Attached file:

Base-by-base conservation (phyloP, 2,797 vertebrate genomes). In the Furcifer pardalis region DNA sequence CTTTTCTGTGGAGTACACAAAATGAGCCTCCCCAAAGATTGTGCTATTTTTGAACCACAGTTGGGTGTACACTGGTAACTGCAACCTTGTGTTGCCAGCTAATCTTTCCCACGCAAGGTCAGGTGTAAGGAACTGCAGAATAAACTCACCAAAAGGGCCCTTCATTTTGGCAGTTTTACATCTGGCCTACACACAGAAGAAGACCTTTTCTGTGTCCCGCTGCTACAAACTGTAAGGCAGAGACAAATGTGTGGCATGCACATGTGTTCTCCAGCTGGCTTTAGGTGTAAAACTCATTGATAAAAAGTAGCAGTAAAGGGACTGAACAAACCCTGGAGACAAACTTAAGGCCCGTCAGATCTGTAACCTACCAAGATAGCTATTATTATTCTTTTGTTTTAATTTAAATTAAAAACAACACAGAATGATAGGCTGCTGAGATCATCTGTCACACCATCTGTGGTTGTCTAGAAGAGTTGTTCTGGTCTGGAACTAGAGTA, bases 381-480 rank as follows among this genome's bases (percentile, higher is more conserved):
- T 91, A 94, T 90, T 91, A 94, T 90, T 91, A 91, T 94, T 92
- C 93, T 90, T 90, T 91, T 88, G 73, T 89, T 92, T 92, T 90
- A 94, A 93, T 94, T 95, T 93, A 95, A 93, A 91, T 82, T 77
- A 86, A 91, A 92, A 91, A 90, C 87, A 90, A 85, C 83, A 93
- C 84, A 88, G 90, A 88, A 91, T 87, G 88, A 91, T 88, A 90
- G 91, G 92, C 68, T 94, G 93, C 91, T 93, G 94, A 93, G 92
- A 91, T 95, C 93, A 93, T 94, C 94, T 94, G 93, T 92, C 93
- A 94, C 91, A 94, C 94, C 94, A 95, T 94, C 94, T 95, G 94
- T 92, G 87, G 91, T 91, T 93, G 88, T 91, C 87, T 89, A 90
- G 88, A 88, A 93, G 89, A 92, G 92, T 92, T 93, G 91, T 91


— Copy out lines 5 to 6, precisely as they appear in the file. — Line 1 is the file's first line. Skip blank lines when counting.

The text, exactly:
- A 86, A 91, A 92, A 91, A 90, C 87, A 90, A 85, C 83, A 93
- C 84, A 88, G 90, A 88, A 91, T 87, G 88, A 91, T 88, A 90